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Originally Posted by berner View Post
You are likely way out of physical condition as I was when begining to cycle at age 72 or so. Don't worry about that. Whether it is riding a bike of playing the piano, the more you do it the bet you get. Eventually it gets to be fun.
A big yes on being out-of-shape. Taking baby steps. And yes, I am having a blast while hopefully getting in better shape.

I made a few small tweaks to the Newsboy over the last few days. The biggest improvement (besides unlocking the brake) was seat height. It was far too low. After raising it, I can now coast a bit and average 2 small laps around my neighborhood.

A huge thank you to those that helped me get started and back in the saddle again!


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Old 05-05-21, 04:30 PM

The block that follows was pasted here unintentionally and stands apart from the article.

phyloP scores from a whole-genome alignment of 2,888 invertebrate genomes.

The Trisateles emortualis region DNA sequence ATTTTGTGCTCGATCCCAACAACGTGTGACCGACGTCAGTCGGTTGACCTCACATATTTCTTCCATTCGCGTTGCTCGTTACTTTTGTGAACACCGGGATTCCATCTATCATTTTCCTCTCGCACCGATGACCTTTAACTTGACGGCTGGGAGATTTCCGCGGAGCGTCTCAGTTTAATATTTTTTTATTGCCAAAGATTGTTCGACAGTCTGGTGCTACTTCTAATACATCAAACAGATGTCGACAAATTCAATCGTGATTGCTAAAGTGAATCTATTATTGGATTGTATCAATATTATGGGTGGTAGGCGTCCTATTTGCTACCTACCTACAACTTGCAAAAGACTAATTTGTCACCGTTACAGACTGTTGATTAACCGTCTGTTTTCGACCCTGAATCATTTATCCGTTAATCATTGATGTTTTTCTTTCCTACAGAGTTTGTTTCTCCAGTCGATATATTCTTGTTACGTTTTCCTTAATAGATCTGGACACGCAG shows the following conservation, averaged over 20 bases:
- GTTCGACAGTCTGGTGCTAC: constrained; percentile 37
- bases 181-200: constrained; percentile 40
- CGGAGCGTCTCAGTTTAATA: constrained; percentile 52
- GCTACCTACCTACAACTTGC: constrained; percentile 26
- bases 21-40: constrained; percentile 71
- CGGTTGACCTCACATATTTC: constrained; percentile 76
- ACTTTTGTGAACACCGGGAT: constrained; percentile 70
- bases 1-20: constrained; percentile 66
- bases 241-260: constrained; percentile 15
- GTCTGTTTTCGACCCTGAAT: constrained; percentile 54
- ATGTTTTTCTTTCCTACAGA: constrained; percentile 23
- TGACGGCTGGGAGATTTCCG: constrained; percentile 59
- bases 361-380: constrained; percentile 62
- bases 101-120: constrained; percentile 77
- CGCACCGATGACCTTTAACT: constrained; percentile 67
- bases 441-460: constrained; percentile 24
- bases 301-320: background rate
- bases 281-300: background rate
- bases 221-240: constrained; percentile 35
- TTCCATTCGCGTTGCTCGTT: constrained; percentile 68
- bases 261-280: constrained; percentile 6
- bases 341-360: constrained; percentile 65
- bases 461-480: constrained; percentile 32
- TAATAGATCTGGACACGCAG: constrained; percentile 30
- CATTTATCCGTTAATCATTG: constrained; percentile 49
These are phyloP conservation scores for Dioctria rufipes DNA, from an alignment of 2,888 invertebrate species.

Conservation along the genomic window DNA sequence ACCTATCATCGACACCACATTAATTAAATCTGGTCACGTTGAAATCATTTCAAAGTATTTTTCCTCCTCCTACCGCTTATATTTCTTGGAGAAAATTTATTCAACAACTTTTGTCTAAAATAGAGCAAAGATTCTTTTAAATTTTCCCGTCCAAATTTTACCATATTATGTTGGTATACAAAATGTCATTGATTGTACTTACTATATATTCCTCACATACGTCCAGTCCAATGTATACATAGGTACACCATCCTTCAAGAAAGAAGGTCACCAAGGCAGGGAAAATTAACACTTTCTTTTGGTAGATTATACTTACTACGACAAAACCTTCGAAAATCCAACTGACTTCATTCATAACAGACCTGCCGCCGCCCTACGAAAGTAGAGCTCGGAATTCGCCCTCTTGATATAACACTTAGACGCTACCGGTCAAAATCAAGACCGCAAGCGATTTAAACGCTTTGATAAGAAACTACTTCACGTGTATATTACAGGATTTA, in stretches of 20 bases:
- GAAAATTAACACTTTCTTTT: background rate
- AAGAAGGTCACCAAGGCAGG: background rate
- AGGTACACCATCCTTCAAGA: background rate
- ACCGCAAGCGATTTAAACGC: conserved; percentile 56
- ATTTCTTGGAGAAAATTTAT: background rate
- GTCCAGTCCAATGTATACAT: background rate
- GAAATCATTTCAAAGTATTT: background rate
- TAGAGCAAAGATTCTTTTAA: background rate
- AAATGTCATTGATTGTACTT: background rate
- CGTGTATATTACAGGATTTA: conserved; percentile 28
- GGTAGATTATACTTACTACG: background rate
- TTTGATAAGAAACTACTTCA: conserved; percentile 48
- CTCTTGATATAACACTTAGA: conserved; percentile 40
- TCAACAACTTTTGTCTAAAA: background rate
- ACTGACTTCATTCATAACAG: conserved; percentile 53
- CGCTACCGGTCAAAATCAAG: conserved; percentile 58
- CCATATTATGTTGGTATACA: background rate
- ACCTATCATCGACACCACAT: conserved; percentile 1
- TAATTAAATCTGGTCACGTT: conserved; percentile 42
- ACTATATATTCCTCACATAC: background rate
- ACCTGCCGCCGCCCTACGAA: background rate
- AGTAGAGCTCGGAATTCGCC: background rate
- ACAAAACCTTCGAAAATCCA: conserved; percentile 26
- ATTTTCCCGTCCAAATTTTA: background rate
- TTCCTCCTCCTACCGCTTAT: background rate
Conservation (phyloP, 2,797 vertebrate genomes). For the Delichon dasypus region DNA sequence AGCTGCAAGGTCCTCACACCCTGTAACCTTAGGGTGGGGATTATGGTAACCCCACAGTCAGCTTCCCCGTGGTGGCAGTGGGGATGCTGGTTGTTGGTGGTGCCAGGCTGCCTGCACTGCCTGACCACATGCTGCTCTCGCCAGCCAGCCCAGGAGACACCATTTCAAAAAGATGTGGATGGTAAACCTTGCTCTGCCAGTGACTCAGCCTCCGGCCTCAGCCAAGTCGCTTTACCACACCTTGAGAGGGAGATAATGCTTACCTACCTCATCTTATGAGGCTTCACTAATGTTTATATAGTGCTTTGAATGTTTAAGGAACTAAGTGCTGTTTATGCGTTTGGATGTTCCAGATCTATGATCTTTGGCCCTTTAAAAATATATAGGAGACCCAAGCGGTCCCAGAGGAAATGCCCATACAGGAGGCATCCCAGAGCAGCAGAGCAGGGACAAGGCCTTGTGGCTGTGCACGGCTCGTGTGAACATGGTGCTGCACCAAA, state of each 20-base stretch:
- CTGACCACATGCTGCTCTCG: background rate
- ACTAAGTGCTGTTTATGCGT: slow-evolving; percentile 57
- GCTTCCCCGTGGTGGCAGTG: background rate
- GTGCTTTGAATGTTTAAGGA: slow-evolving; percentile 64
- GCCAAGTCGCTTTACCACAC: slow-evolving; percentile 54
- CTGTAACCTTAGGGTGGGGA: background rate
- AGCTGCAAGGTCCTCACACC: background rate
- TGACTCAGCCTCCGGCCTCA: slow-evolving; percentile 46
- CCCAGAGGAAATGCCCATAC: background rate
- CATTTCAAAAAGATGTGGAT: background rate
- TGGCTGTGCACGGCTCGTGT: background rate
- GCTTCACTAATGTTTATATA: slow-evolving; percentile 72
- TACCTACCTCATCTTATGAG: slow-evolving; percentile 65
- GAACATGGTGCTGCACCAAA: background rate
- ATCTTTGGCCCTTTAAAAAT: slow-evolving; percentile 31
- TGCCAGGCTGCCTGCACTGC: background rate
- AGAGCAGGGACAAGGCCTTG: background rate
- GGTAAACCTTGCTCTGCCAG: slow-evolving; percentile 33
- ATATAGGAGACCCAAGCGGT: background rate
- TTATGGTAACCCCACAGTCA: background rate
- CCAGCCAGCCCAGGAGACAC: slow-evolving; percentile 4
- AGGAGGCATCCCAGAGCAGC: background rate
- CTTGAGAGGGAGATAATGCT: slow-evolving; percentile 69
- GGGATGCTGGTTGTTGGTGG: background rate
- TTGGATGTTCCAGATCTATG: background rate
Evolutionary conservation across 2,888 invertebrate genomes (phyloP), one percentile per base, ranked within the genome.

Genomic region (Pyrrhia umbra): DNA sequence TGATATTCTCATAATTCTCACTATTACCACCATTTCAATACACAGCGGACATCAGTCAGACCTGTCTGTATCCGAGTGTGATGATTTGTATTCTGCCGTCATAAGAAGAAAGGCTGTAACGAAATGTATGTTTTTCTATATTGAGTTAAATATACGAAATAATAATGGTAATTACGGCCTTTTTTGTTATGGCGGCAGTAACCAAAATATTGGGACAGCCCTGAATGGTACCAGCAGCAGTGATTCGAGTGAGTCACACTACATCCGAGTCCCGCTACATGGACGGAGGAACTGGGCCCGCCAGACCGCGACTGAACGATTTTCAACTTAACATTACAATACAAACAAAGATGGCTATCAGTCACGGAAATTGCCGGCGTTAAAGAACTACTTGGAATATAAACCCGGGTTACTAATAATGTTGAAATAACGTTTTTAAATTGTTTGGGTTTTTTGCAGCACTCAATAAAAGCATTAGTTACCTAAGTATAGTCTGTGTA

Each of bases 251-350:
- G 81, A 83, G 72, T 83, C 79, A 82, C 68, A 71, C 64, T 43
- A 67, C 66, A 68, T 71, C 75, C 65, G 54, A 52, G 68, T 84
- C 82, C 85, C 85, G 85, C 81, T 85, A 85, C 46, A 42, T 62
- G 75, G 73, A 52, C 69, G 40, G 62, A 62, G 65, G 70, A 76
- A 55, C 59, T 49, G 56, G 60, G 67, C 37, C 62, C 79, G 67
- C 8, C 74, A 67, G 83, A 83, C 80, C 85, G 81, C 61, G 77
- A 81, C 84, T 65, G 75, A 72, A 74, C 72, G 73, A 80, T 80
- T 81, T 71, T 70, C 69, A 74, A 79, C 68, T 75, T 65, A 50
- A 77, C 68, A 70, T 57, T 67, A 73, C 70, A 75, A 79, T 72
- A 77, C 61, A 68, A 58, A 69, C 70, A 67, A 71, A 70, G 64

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Are you sure it's 75 pounds? Seems like a lot to me, I didn't think it was possible for a bike to be that heavy.

Most of us like the seat height so the leg is just slightly bent at the bottom of the stroke. You don't want your knee to be at less than 90 degrees at the top.
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Old 05-05-21, 06:05 PM
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You are at the beginning of a long journey. I'd suggest you just ride as much as you can and not worry about anything else right now. Make sure your bike fits, listen to people who have experience cycling and be patient A year from now you will have a better idea of what you want and what you need.
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Old 05-08-21, 05:55 PM
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Hang in there. Don't over-exert early on in your journey. But do gradually increase your efforts.